Australia Welcomes Top Talent from Hong Kongers Leaving the City, Minister Says
Many students and highly talented people in Hong Kong are considering leaving the city. This follows the implementation of the new security law there. Australia welcomes any of these individuals, according to Alan Tudge, Australian minister for population cities and urban Infrastructure.
Tudge stated that Australia wants to attract people who are capable of positively contributing to its economy. They are offering 5-year visas and paths to full citizenship in the country.
Authorities in Canberra stated a week earlier that the country will help people planning to move out of Hong Kong. This was after President Xi Jinping signed to approve the new security Law. The law, which prohibits secession, state power subversion, terrorism, and foreign interference, came to effect on 2 July.
Australia is just another nation coming forward to help Hong Kongers restart their lives abroad. The country is following Taiwan and the UK, who have also extended resettlement offers for departing residents.
Speaking in disapproval, many critics say that China’s decision to implement the law goes against Hong Kong’s “promised autonomy” 50 years ago, during its handover from the British Government in 1997.
Hong Kongers are Welcome in Australia
Tudge made comments on Australia’s position on China’s decision on Hong Kong. He stated that, as an immigrant nation, Australia is always on the lookout for top talent from around the world. He added that, since the “circumstances” in Hong Kong “have changed”, those looking to relocate elsewhere are welcome to move to Australia.
“We’ll be specifically targeting students and the really seriously talented individuals in Hong Kong who will be, if you like, able to contribute to the economy back here.”
Australia’s economy is in recession along with the global economy. Thus, it is looking to attract skilled workers, according to the minister. He further stated that the government is absolutely focusing on re-growing the economy. They are also focused on helping many people who lost their jobs during the pandemic to get back to work.
“In part, that’s what our reach out to the super talent in Hong Kong and elsewhere is about.”
In addition to attracting talent, Australia will also welcome businesses looking to relocate or move their headquarters from Hong Kong. This includes media companies, financial services, and consulting services firms.
By offering Visas, the minister said that this is one way of attracting businesses, as it would allow “critical staff” to move and work in Australia while pursuing a path to permanent residency and citizenship.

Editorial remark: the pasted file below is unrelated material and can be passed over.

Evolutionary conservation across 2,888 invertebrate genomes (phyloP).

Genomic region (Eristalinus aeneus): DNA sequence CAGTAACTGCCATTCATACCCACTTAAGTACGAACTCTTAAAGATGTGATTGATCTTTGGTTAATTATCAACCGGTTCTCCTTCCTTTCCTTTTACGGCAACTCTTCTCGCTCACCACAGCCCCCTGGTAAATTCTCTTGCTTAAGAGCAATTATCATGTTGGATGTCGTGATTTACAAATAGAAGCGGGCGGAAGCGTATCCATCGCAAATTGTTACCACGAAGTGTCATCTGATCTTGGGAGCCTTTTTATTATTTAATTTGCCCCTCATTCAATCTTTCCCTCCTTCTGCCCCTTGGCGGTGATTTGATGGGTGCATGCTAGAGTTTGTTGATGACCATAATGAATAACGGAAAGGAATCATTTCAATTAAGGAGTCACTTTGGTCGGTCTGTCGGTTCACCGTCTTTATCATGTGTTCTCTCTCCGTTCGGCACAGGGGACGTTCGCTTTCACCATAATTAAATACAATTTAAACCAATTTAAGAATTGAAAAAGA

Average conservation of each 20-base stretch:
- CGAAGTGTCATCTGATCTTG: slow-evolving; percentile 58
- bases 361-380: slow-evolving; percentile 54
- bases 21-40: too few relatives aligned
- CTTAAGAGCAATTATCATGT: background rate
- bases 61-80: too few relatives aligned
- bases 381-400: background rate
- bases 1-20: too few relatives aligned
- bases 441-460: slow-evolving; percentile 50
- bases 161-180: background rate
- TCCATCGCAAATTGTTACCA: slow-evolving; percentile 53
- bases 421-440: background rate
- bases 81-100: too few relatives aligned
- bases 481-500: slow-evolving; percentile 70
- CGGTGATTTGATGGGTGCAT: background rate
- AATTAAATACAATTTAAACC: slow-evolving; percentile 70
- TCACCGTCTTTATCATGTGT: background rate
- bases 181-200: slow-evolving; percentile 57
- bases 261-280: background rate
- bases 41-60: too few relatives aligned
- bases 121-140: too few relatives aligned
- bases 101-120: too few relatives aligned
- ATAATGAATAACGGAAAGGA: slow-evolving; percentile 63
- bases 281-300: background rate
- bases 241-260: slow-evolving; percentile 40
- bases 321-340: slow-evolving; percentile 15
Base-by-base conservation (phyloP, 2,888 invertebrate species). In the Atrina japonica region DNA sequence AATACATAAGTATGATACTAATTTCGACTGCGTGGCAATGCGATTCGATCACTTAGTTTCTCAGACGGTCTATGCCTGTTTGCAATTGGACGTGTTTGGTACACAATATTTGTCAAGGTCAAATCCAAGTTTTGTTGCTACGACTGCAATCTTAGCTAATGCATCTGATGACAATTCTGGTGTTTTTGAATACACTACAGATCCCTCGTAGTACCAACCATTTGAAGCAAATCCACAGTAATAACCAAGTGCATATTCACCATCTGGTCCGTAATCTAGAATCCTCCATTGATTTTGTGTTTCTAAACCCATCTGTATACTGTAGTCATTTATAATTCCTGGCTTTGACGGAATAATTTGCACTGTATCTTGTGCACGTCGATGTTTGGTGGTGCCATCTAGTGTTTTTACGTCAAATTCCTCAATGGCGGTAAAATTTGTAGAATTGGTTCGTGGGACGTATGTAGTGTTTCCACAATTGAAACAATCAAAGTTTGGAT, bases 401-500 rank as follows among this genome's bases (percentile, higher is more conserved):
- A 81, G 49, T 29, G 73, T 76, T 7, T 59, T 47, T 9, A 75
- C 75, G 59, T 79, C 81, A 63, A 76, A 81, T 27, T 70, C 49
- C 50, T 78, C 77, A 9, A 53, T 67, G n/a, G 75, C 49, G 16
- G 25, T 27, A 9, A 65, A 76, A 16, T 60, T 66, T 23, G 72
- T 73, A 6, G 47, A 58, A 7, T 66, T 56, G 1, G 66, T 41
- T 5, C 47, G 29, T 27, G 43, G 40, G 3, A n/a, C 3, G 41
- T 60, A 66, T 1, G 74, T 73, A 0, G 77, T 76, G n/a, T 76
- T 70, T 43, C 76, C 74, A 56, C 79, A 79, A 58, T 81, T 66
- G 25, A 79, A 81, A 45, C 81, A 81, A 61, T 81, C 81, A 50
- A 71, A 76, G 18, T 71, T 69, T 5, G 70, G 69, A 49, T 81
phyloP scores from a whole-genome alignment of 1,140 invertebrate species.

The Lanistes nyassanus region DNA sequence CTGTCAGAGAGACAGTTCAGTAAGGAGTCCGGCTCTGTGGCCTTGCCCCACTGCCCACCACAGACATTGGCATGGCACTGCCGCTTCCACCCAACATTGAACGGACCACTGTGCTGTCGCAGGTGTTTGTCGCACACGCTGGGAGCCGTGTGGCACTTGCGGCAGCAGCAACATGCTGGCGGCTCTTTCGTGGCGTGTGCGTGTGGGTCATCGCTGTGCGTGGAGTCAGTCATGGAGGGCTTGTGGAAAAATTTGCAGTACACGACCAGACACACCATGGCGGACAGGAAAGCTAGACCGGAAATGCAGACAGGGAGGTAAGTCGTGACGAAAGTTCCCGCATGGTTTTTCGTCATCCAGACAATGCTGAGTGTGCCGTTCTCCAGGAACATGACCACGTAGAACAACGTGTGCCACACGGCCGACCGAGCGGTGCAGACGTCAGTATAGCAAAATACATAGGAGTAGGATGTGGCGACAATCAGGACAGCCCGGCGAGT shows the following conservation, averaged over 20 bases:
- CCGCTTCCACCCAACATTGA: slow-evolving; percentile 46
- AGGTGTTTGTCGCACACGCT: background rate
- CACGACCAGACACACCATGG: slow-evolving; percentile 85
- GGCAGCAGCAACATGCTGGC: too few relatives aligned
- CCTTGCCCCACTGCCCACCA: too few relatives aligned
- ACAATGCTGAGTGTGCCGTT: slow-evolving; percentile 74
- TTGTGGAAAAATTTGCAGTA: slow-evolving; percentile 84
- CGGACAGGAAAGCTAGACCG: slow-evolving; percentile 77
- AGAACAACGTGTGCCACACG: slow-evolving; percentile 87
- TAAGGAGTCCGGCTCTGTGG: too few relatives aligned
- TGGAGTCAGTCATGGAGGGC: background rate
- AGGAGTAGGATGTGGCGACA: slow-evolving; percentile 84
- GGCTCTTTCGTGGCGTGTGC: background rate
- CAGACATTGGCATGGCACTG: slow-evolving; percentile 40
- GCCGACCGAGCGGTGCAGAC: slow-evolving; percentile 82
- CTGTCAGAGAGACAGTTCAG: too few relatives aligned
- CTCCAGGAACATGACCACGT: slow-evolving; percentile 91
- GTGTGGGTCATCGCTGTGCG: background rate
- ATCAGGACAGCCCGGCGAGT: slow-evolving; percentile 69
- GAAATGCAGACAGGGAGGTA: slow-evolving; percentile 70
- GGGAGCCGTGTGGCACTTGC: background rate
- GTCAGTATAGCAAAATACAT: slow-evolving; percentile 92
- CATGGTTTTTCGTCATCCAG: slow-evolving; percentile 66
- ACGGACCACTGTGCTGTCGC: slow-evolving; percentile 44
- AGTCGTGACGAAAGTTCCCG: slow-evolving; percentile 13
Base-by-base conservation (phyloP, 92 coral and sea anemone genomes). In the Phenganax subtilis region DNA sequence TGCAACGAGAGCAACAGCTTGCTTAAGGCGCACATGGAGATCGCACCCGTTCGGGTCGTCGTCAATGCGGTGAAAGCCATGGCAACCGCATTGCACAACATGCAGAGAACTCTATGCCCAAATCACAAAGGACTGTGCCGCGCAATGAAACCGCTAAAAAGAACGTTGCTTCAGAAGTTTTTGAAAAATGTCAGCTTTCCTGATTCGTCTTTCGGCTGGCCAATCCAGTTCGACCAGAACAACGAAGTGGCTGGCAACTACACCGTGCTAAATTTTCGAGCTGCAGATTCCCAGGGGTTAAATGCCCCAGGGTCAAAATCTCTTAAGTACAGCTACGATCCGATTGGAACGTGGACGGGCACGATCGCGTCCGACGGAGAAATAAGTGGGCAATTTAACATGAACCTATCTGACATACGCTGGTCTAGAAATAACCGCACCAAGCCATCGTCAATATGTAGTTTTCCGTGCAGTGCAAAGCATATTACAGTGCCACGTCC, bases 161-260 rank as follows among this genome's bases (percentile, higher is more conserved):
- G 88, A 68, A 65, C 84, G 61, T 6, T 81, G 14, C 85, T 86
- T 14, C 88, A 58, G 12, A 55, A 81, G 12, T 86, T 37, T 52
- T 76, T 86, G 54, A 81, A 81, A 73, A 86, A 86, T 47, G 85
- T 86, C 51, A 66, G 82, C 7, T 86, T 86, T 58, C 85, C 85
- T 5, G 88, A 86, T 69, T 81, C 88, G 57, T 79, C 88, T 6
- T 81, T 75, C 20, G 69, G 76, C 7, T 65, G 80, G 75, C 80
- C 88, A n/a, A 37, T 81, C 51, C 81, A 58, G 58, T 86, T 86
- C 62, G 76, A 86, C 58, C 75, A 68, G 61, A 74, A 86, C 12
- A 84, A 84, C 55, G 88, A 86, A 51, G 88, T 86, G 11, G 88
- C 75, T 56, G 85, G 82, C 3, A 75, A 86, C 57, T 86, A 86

However, corporate taxes in Australian can go as high as 30% compared to Hong Kong’s at 16.5%. To make sure Australia is an attractive destination for companies, the minister added that the country is ready to offer “boutique financial arrangements” for different businesses.
Further Action by Australia
Australia is one of the ally nations that came forward to condemn Beijing’s move after the law was tabled in the Chinese parliament in May. The UK, US Canada, and Australia stated that Hong Kong thrives as a “bastion of freedom”. However, China is trying to infringe on this.
“China’s decision to impose the new law national security law on Hong Kong lies in direct conflict with its internal obligations under the principles of the legally-binding, UN registered Sino-British Joint Declaration.” They stated.
Following China’s decision to implement the law, Australia reacted by suspending its extradition treaty with Hong Kong. Australian Prime Minister Scott Morrison stated the law “undermines Hong Kong’s own basic law”. He added that it also undermines its level of independence from Beijing.
Foreigners in Hong Kong
Going even further, Australia, which has more than 100,000 citizens in Hong Kong, advised them to return to Australia over the risk of breaking the law unknowingly.
“You may be at increased risk of detention on vaguely defined national security grounds. You could break the law without intending to. If you’re concerned about the new law, reconsider your needs to remain in Hong Kong” said the Department of Foreign Affairs and Trade.
Last week, the Australian government also advised its citizens to reconsider travelling to Hong Kong over many concerns, including the new national security law.
“The new national security law for Hong Kong could be interpreted broadly. You could break the law without intending to. You may be at increased risk of detention on vaguely defined national security grounds. The maximum penalty under this law in Hong Kong is life imprisonment.”
The law has sparked anxiety among Hong Kongers, who have protested against such a move from mainland China, which has negatively affected economic news from Hong Kong since late 2019.
The residents are afraid that the law would infringe on their liberties. It could also violate Hong Kong residents’ rights as members of a Special Administrative Region. However, Hong Kong’s chief executive Carrie Lam stated that the law only seeks to safeguard national security in Hong Kong.
“The national security law seeks to practically and effectively prevent, curb and punish four types of crimes endangering national security namely acts of secession, subversion, of state power, terrorist activities and collusion with foreign or external forces to endanger national security.”
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